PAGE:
Diminished Capacity is a complex concept. It is situation specific, meaning it is not an all or nothing concept and it is often related to the specific task or issue in question. For example, an individual may lack the capacity to make financial decisions but may still maintain capacity to make health decisions. Even a diagnosis of dementia does not in itself mean that a person lacks capacity to make decisions. The focus always has to be on the specific context and the facts.
While you may not be able to determine whether an individual lacks mental capacity, there are red-flags to be aware of that may indicate mental capacity issues.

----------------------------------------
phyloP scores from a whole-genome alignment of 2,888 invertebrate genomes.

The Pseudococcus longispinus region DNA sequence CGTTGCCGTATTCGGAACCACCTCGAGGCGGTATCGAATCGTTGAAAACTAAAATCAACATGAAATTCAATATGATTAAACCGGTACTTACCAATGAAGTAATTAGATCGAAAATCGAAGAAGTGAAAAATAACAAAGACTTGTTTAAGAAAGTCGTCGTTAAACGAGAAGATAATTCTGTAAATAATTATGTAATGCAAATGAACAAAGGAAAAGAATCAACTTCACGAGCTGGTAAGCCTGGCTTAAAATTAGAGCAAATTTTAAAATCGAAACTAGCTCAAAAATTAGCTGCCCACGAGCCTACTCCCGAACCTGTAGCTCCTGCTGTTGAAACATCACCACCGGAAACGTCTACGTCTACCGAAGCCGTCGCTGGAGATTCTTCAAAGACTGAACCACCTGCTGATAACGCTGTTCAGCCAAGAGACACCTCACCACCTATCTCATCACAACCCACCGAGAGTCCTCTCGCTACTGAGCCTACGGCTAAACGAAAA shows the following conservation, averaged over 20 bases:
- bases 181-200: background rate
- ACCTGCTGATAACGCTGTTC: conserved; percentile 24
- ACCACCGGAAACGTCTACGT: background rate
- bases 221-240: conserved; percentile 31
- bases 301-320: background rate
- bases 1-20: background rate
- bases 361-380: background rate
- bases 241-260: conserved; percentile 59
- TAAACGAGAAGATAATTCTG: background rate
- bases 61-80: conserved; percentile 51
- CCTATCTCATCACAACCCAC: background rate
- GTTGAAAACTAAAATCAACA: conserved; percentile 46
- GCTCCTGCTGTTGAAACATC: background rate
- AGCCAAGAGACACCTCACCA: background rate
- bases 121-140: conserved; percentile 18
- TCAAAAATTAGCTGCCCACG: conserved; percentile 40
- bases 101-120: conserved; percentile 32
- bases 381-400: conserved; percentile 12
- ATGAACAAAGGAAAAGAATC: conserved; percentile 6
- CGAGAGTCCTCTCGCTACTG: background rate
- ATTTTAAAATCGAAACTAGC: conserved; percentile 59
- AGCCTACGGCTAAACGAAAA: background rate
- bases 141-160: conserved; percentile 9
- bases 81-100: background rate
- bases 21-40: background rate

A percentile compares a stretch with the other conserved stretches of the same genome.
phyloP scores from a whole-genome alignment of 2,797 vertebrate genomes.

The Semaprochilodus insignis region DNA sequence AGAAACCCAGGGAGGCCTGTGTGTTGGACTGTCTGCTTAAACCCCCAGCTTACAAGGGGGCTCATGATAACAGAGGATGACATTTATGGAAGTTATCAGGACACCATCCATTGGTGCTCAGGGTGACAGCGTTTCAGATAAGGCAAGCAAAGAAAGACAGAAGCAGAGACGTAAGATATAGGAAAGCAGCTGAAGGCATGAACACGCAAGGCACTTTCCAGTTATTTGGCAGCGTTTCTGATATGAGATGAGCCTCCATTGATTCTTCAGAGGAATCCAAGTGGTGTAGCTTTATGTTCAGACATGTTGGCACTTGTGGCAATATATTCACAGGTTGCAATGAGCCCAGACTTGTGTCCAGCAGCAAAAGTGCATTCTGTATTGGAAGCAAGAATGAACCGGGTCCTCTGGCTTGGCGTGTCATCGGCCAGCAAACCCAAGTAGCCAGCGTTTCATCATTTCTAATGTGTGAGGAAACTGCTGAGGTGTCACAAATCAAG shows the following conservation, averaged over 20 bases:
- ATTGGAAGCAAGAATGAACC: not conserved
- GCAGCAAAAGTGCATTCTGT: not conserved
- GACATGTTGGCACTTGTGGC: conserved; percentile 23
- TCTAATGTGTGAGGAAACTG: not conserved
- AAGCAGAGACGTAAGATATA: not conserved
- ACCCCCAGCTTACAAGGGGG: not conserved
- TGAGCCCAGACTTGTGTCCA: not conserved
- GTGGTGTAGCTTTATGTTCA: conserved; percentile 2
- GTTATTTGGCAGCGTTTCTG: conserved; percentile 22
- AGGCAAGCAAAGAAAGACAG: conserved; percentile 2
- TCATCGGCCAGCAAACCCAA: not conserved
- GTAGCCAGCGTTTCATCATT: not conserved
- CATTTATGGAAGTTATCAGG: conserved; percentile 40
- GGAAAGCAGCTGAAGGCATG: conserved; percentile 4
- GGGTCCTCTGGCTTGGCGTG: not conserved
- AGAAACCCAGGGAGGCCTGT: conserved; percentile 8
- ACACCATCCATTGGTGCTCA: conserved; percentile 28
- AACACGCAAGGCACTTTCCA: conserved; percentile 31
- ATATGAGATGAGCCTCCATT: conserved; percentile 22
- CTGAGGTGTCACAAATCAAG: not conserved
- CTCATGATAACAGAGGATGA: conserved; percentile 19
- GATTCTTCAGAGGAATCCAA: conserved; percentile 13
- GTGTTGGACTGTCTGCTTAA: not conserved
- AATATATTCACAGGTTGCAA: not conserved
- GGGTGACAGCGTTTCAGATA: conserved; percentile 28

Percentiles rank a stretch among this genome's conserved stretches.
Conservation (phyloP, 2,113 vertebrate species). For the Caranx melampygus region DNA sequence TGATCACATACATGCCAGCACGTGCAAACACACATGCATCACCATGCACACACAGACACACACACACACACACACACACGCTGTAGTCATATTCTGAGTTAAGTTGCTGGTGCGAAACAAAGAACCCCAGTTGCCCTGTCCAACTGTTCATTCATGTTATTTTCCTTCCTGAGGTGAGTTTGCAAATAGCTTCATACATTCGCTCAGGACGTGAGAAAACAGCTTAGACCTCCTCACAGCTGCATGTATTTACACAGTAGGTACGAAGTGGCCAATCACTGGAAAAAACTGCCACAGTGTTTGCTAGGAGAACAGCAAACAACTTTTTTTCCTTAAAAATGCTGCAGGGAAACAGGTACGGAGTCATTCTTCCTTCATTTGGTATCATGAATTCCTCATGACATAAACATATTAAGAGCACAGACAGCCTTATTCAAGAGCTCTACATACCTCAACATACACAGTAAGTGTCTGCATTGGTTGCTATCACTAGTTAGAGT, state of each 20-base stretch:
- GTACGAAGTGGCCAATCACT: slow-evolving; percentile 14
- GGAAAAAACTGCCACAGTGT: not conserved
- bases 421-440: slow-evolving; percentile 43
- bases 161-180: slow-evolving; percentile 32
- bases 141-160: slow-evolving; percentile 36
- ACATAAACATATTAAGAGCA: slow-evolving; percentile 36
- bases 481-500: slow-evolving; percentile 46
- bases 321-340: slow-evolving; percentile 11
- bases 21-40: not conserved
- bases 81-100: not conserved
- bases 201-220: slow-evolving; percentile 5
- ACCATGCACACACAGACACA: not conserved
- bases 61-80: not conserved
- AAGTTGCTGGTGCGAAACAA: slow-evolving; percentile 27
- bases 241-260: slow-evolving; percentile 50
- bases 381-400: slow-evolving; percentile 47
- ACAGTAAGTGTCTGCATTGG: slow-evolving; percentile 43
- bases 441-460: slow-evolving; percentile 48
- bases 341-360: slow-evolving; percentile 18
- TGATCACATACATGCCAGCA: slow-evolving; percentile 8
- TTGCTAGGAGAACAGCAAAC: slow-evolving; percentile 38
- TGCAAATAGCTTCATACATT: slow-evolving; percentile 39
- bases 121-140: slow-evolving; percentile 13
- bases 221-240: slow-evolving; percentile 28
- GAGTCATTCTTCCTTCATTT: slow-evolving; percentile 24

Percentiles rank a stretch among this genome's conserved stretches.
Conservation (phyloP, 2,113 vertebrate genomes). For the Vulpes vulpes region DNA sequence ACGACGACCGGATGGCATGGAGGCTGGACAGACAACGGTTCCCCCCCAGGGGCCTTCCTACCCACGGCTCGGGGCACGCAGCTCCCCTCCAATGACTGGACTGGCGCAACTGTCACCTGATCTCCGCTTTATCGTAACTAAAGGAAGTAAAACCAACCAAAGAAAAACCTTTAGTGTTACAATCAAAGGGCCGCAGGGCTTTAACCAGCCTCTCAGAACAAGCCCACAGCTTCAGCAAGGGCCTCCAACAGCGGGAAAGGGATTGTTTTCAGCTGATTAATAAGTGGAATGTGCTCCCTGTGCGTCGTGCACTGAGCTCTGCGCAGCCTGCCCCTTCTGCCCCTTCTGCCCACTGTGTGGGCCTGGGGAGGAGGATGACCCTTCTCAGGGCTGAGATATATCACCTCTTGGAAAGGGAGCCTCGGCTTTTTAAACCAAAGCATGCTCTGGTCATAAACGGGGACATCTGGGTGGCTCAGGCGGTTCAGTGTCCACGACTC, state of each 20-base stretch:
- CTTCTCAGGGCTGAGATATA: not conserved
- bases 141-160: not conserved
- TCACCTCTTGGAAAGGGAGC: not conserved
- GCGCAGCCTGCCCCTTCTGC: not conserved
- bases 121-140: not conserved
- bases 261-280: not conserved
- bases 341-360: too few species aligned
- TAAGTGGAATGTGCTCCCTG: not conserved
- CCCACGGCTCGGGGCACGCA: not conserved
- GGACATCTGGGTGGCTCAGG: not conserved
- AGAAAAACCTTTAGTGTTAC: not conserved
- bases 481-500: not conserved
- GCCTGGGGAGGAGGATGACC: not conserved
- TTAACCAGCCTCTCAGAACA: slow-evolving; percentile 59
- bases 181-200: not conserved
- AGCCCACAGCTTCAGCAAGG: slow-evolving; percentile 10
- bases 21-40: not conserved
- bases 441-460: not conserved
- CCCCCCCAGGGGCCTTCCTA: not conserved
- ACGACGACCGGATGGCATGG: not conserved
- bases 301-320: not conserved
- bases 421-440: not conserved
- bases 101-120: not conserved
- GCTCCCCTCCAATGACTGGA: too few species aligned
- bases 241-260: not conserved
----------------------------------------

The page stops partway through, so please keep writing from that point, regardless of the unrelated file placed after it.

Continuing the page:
Diminished Capacity Red Flags
Consider the four “C”s
- Context – Does the person understand their situation?
- Choices – Does the person understand their choices?
- Consequences – Does the person understand the ramifications of their choices?
- Consistency – Does the person make a consistent choice?
Red Flag Examples
- Changes from previous behaviors, thinking, attitudes
- Inconsistent and unusual instructions
- Changes in decision-making (particularly if unusual for that person)
- “Head turning sign” – when client constantly turns head to prompt person they are with for reassurance or to provide response
- Not understanding technical terms despite explanations
- Vague responses; e.g. responds “yes” to complex questions, head nodding but little else
- Difficulty keeping facts straight